Student Jonas Sjödin grew up in Piteå, a Swedish town 200 kilometers from the Arctic Circle. Corinna Cerruti spoke with him about Swedish restraint, migration culture and prejudice.
In our series “FURIOS understands”, our authors talk to people whose lives differ a lot from theirs and whom they have always wanted to understand.
In eight out of twelve months, Piteå is covered in snow. The average temperature in the winter months is -15 degrees. However, summer days are wrapped in almost 24 hours of daylight. Jonas Sjödin has grown up in a region that makes the heart of every Insta-Hipster beat faster: lonely forests, frozen lakes and snow hills as far as the eye can reach.
Because of his computer science studies, Jonas moved to nearby Umeå, the largest city in Northern Sweden. However, Berlin students can only smile about the attribute “big”: Umeå only has 125 000 inhabitants – a third of which are students. But for Jonas this feels exactly right: “In cities like Stockholm or Berlin, everything has to happen so much faster.” Jonas doesn’t want to handle the hectic, he much rather appreciates the quiet life and the close contact between the people of a small town.
Besides the harmony, Jonas does criticize his country. For example, he confirms the prejudice of the restrained Scandinavian. “Especially in the north of Sweden, people are not necessarily talkative.” If you are new to the region, you might find it difficult to get in touch with locals. “Of course, we have a friendly approach to newcomers, but we also distance ourselves.” It is important to the Swedes to be polite and attentive. “However, most people don’t necessarily want to build new connections.”
This restraint is also reflected in public discourse. “Our tendency towards exaggerated courtesy has become a solid social norm. People no longer necessarily express their thoughts, but only when it seems socially acceptable.” This is how Jonas criticizes the one-sidedness of political debates in the country. “There is hardly any discourse on sensitive topics such as migration.”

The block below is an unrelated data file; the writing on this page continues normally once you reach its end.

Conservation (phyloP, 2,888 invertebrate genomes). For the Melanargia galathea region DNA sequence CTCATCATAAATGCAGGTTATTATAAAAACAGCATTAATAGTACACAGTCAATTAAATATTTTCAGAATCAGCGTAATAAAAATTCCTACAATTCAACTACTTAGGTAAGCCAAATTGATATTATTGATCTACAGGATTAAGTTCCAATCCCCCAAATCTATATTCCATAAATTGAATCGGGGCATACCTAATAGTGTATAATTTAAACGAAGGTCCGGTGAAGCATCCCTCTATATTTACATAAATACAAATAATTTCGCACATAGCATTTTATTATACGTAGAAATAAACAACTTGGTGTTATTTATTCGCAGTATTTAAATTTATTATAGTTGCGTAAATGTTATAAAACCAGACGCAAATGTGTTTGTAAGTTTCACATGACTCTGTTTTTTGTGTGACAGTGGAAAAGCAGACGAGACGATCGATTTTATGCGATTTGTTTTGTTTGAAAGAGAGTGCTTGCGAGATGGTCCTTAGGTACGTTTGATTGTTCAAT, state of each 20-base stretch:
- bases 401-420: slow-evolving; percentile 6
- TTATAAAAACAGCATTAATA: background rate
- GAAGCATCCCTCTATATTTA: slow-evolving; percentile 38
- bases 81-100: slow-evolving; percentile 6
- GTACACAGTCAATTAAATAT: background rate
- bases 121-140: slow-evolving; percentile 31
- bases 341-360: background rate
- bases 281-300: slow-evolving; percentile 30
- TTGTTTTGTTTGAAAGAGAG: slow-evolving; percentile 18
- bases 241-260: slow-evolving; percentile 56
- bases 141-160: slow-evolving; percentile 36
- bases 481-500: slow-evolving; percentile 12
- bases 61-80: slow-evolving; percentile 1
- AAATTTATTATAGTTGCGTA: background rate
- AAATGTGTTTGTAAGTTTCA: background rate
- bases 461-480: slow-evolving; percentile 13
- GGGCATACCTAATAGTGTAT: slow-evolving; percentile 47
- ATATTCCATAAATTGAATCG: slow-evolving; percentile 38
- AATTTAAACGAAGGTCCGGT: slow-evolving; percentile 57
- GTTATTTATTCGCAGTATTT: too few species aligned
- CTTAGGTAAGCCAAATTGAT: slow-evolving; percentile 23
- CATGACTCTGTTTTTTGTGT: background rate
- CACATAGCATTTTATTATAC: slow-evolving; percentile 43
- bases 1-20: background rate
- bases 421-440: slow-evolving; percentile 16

During the refugee crisis, Sweden temporarily accepted the largest number of refugees in the EU in relation to the population. “We pat ourselves on the back and praise ourselves for having done the right thing. But then we jam migrants in ghettos like in Malmö and don’t bother about it anymore. That’s not right.” Sweden’s southernmost city keeps making headlines due to increasing poverty and crime.
No avoidance anymore
Jonas believes, Swedes need to reconsider their treatment of refugees: “We avoided the debate for so long because nobody wanted to say anything wrong.” Anyway, this only fosters the populist parties, which continue to gain popularity in this year’s parliamentary elections.
Does Jonas want to live in Sweden despite these difficulties? “Of course! This is a great country with a generous welfare state and many job opportunities. I think, every nation is struggling with such problems.” But to him it is important to not always sugarcoat everything.